Hopes and Dreams

I learnt this week that there are two words in Russian for dream – сон [son] and мечта (mɛtʃˈt̪a). The former refers to the dreams you have when asleep, while the latter refers to dreams as in hopes, wishes or visions.

If you’re asleep and dreaming, in Russian you ‘see dreams’, or видеть сны [ˈvʲidʲɪtʲ snɨ]. If you’re dreaming of becoming rich or famous, then you use the verb мечтать [mʲɪt͡ɕˈtatʲ]. If you have a bad dream or nightmare though, it’s a кошмар [koʃˈmar], from the French cauchemar (nightmare)

Сон means sleep or dream, and comes from the Proto-Slavic *sъnъ (sleep, dream), from the Proto-Balto-Slavic *supnas (sleep), from Proto-Indo-European *súpnos (dream). This is also the root of words for sleep in North Germanic languages such as Danish (søvn), Icelandic (svefn) and Swedish (sömn), and the archaic English word sweven (a dream, vision) [source].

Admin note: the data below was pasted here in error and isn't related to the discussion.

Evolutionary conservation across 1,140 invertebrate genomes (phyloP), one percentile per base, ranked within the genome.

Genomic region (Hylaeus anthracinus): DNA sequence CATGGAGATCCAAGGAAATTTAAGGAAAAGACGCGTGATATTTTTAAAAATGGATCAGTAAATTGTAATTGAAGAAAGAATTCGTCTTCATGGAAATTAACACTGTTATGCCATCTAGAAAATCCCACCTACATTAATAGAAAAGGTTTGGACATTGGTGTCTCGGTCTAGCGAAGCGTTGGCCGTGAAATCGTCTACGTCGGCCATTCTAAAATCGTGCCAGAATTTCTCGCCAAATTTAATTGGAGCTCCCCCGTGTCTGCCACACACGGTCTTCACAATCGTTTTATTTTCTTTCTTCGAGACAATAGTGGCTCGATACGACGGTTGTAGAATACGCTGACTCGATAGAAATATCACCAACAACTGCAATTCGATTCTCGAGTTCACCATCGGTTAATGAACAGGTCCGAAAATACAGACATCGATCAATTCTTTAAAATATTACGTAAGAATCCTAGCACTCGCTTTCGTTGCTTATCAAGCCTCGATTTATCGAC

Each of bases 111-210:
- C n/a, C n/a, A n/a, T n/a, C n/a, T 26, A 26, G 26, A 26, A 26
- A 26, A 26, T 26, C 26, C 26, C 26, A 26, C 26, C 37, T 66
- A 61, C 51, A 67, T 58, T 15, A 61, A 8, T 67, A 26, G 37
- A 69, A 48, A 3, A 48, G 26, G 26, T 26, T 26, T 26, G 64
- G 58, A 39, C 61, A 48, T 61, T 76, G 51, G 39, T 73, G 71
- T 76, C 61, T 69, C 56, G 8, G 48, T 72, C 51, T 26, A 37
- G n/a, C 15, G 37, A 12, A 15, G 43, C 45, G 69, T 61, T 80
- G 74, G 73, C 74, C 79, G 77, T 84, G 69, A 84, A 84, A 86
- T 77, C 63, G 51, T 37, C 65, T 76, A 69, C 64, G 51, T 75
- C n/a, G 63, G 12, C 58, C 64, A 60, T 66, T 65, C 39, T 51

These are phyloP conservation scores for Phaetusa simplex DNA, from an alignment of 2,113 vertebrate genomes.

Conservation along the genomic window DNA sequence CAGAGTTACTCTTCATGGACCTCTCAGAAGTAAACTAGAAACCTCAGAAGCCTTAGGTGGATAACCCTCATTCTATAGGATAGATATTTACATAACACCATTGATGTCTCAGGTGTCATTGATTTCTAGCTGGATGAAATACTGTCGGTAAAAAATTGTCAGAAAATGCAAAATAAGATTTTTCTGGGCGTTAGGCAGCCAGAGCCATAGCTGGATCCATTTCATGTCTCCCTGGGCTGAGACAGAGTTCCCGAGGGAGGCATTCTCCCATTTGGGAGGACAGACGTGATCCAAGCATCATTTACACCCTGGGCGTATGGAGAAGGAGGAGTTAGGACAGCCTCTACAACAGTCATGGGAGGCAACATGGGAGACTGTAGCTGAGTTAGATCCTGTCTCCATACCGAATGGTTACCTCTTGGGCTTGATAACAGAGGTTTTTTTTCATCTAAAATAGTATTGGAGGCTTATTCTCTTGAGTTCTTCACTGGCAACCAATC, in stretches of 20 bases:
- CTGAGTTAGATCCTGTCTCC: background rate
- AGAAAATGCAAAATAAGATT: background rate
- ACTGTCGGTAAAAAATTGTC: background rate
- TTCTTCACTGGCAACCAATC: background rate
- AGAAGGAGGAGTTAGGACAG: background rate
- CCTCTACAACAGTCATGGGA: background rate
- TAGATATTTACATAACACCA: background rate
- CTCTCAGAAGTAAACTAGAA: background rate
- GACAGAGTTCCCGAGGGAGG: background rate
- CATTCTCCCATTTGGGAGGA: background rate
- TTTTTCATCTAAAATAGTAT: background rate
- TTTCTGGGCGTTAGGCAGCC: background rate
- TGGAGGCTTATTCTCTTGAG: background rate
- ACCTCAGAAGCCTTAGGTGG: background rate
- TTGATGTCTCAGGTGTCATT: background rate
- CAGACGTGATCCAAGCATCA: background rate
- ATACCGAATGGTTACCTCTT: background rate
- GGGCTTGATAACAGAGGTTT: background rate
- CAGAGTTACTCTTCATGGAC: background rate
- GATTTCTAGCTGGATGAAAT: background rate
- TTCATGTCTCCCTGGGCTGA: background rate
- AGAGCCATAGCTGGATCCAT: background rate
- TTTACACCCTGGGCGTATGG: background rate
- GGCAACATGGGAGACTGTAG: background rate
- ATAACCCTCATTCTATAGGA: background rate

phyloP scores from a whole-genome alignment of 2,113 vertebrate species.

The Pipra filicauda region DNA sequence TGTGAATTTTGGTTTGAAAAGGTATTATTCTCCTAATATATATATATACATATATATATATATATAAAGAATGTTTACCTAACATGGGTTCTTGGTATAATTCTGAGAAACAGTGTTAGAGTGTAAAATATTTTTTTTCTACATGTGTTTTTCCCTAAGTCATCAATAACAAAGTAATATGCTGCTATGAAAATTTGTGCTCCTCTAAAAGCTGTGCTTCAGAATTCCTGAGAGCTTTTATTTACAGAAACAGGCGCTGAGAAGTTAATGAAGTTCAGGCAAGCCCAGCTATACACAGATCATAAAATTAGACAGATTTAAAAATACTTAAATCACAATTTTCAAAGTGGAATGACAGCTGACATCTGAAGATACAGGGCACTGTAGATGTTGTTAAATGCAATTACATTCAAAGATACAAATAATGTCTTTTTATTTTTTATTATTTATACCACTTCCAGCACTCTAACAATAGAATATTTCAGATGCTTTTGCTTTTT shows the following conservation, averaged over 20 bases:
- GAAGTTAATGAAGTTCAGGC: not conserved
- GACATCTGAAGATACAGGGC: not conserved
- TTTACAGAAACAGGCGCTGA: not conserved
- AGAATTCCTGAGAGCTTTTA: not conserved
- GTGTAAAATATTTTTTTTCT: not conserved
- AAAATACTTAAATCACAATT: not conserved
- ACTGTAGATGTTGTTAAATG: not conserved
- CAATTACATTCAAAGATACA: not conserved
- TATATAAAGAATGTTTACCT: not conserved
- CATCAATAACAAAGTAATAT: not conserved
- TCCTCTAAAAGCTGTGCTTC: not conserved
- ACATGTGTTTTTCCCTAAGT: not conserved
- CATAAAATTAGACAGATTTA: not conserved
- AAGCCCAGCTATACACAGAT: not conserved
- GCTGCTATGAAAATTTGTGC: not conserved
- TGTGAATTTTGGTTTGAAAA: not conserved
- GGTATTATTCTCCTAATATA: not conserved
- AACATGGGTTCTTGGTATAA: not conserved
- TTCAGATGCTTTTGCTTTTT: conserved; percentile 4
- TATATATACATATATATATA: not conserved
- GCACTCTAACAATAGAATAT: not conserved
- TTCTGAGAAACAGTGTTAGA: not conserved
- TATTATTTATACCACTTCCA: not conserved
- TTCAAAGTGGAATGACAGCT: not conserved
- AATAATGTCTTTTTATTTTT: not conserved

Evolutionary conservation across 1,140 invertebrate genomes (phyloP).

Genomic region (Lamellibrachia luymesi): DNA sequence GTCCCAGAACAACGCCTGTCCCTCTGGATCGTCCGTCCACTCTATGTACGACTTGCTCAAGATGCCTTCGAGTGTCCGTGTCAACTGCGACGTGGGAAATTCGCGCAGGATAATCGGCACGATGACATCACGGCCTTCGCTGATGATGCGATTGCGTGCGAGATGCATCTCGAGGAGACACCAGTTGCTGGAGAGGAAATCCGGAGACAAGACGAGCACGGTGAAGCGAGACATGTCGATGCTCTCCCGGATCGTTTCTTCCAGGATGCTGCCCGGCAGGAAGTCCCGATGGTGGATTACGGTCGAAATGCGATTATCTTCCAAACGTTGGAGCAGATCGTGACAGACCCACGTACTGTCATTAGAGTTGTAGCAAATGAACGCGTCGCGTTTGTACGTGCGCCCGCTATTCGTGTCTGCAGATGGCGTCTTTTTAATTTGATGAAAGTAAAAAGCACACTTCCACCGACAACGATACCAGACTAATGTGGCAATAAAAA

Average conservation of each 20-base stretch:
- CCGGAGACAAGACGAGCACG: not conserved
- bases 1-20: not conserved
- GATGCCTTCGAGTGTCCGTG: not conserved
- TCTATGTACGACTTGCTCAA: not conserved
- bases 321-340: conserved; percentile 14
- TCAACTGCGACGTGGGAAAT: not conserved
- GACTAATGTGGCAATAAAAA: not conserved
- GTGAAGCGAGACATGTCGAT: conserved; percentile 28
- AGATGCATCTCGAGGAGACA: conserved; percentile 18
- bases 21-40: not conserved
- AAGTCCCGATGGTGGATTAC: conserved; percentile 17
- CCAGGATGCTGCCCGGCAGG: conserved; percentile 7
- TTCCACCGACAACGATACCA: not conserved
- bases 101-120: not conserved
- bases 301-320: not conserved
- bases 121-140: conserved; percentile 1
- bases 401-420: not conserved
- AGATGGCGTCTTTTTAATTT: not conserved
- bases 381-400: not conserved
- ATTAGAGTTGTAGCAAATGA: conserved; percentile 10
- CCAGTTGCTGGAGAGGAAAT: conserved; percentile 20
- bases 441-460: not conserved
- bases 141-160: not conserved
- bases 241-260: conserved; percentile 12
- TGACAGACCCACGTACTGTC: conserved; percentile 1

Мечта comes from the Proto-Slavic *mьčьta (dream), possibly from Proto-Indo-European *meyk- (to shimmer), [source].

Some examples of how they’re used:

  • День и ночь меня преследует один и тот же сон = The same dream haunts me day and night
  • С тех пор, как ты уехал, мне снится один и тот же сон = I keep having this dream since you left
  • У меня есть мечта = I have a dream
  • Быть художником – это последняя мечта, которая у Джимми осталась = Being an artist is the last dream Jimmy has
  • Даже находиться в этом офисе – это та мечта, ставшая реальностью = Just being in this office is a dream come true

Source: Reverso

Do other languages make this distinction between different kinds of dreams?

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